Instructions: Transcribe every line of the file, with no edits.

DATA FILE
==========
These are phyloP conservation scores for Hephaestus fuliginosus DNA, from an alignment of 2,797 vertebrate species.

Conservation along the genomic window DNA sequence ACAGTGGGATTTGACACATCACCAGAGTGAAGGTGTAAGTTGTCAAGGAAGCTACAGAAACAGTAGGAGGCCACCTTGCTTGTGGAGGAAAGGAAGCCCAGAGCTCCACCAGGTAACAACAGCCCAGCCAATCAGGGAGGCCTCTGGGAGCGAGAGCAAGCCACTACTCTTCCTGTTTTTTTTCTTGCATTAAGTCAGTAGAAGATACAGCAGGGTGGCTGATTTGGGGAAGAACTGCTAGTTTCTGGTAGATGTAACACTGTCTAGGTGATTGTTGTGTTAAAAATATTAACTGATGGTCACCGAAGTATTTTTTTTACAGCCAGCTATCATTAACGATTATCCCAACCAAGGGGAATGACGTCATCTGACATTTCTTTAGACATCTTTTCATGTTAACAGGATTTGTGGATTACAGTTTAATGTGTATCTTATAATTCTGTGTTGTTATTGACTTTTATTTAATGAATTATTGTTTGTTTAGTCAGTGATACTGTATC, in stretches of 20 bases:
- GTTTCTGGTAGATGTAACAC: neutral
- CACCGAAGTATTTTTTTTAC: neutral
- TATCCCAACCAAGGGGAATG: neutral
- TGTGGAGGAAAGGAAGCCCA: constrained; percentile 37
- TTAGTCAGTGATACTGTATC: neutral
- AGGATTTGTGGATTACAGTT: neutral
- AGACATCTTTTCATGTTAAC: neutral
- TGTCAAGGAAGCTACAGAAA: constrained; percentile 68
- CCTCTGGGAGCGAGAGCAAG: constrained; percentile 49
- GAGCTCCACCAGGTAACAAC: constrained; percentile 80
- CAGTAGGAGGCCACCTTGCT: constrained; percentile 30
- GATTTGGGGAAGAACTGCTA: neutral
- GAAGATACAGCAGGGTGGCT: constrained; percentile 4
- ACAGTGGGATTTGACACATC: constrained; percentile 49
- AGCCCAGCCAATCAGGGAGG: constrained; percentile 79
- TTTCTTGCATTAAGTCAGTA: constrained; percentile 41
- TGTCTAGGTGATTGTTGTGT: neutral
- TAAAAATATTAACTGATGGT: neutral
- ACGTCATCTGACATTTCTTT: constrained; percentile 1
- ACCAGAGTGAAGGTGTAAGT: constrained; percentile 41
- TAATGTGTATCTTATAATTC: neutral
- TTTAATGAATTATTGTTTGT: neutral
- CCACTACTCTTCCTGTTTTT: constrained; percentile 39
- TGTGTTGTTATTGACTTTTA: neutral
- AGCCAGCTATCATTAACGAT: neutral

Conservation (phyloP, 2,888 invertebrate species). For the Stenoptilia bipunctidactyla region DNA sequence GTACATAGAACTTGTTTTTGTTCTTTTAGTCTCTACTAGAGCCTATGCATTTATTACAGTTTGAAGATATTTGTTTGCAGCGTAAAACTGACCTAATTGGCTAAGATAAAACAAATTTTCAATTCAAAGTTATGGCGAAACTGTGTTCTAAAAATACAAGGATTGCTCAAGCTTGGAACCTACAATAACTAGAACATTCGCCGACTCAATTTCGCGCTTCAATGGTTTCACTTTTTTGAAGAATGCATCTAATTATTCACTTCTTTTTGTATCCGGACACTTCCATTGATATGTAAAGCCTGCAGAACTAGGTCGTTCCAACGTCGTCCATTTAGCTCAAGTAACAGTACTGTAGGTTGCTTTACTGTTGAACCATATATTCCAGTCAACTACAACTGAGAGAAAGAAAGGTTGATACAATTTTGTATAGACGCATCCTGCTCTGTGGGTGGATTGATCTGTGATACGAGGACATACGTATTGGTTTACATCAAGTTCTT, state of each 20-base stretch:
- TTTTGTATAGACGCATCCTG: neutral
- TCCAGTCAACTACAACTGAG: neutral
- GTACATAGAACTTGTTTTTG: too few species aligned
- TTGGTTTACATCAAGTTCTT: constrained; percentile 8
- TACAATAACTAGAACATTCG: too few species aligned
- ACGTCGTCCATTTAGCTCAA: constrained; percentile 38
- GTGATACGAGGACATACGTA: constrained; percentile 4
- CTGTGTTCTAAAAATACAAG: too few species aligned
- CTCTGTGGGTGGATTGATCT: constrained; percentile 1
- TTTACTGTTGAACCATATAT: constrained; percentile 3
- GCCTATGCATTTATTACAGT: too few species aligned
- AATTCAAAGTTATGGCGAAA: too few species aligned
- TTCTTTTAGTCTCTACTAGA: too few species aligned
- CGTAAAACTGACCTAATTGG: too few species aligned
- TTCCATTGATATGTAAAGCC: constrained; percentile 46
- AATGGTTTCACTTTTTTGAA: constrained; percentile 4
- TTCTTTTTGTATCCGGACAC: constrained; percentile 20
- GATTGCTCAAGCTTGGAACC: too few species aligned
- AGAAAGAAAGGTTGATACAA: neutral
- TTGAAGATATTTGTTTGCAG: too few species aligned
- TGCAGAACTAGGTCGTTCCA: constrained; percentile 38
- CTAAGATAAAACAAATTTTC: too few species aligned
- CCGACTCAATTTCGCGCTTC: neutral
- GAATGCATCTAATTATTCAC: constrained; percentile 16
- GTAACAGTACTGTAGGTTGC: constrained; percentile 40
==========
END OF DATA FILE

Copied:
These are phyloP conservation scores for Hephaestus fuliginosus DNA, from an alignment of 2,797 vertebrate species.

Conservation along the genomic window DNA sequence ACAGTGGGATTTGACACATCACCAGAGTGAAGGTGTAAGTTGTCAAGGAAGCTACAGAAACAGTAGGAGGCCACCTTGCTTGTGGAGGAAAGGAAGCCCAGAGCTCCACCAGGTAACAACAGCCCAGCCAATCAGGGAGGCCTCTGGGAGCGAGAGCAAGCCACTACTCTTCCTGTTTTTTTTCTTGCATTAAGTCAGTAGAAGATACAGCAGGGTGGCTGATTTGGGGAAGAACTGCTAGTTTCTGGTAGATGTAACACTGTCTAGGTGATTGTTGTGTTAAAAATATTAACTGATGGTCACCGAAGTATTTTTTTTACAGCCAGCTATCATTAACGATTATCCCAACCAAGGGGAATGACGTCATCTGACATTTCTTTAGACATCTTTTCATGTTAACAGGATTTGTGGATTACAGTTTAATGTGTATCTTATAATTCTGTGTTGTTATTGACTTTTATTTAATGAATTATTGTTTGTTTAGTCAGTGATACTGTATC, in stretches of 20 bases:
- GTTTCTGGTAGATGTAACAC: neutral
- CACCGAAGTATTTTTTTTAC: neutral
- TATCCCAACCAAGGGGAATG: neutral
- TGTGGAGGAAAGGAAGCCCA: constrained; percentile 37
- TTAGTCAGTGATACTGTATC: neutral
- AGGATTTGTGGATTACAGTT: neutral
- AGACATCTTTTCATGTTAAC: neutral
- TGTCAAGGAAGCTACAGAAA: constrained; percentile 68
- CCTCTGGGAGCGAGAGCAAG: constrained; percentile 49
- GAGCTCCACCAGGTAACAAC: constrained; percentile 80
- CAGTAGGAGGCCACCTTGCT: constrained; percentile 30
- GATTTGGGGAAGAACTGCTA: neutral
- GAAGATACAGCAGGGTGGCT: constrained; percentile 4
- ACAGTGGGATTTGACACATC: constrained; percentile 49
- AGCCCAGCCAATCAGGGAGG: constrained; percentile 79
- TTTCTTGCATTAAGTCAGTA: constrained; percentile 41
- TGTCTAGGTGATTGTTGTGT: neutral
- TAAAAATATTAACTGATGGT: neutral
- ACGTCATCTGACATTTCTTT: constrained; percentile 1
- ACCAGAGTGAAGGTGTAAGT: constrained; percentile 41
- TAATGTGTATCTTATAATTC: neutral
- TTTAATGAATTATTGTTTGT: neutral
- CCACTACTCTTCCTGTTTTT: constrained; percentile 39
- TGTGTTGTTATTGACTTTTA: neutral
- AGCCAGCTATCATTAACGAT: neutral

Conservation (phyloP, 2,888 invertebrate species). For the Stenoptilia bipunctidactyla region DNA sequence GTACATAGAACTTGTTTTTGTTCTTTTAGTCTCTACTAGAGCCTATGCATTTATTACAGTTTGAAGATATTTGTTTGCAGCGTAAAACTGACCTAATTGGCTAAGATAAAACAAATTTTCAATTCAAAGTTATGGCGAAACTGTGTTCTAAAAATACAAGGATTGCTCAAGCTTGGAACCTACAATAACTAGAACATTCGCCGACTCAATTTCGCGCTTCAATGGTTTCACTTTTTTGAAGAATGCATCTAATTATTCACTTCTTTTTGTATCCGGACACTTCCATTGATATGTAAAGCCTGCAGAACTAGGTCGTTCCAACGTCGTCCATTTAGCTCAAGTAACAGTACTGTAGGTTGCTTTACTGTTGAACCATATATTCCAGTCAACTACAACTGAGAGAAAGAAAGGTTGATACAATTTTGTATAGACGCATCCTGCTCTGTGGGTGGATTGATCTGTGATACGAGGACATACGTATTGGTTTACATCAAGTTCTT, state of each 20-base stretch:
- TTTTGTATAGACGCATCCTG: neutral
- TCCAGTCAACTACAACTGAG: neutral
- GTACATAGAACTTGTTTTTG: too few species aligned
- TTGGTTTACATCAAGTTCTT: constrained; percentile 8
- TACAATAACTAGAACATTCG: too few species aligned
- ACGTCGTCCATTTAGCTCAA: constrained; percentile 38
- GTGATACGAGGACATACGTA: constrained; percentile 4
- CTGTGTTCTAAAAATACAAG: too few species aligned
- CTCTGTGGGTGGATTGATCT: constrained; percentile 1
- TTTACTGTTGAACCATATAT: constrained; percentile 3
- GCCTATGCATTTATTACAGT: too few species aligned
- AATTCAAAGTTATGGCGAAA: too few species aligned
- TTCTTTTAGTCTCTACTAGA: too few species aligned
- CGTAAAACTGACCTAATTGG: too few species aligned
- TTCCATTGATATGTAAAGCC: constrained; percentile 46
- AATGGTTTCACTTTTTTGAA: constrained; percentile 4
- TTCTTTTTGTATCCGGACAC: constrained; percentile 20
- GATTGCTCAAGCTTGGAACC: too few species aligned
- AGAAAGAAAGGTTGATACAA: neutral
- TTGAAGATATTTGTTTGCAG: too few species aligned
- TGCAGAACTAGGTCGTTCCA: constrained; percentile 38
- CTAAGATAAAACAAATTTTC: too few species aligned
- CCGACTCAATTTCGCGCTTC: neutral
- GAATGCATCTAATTATTCAC: constrained; percentile 16
- GTAACAGTACTGTAGGTTGC: constrained; percentile 40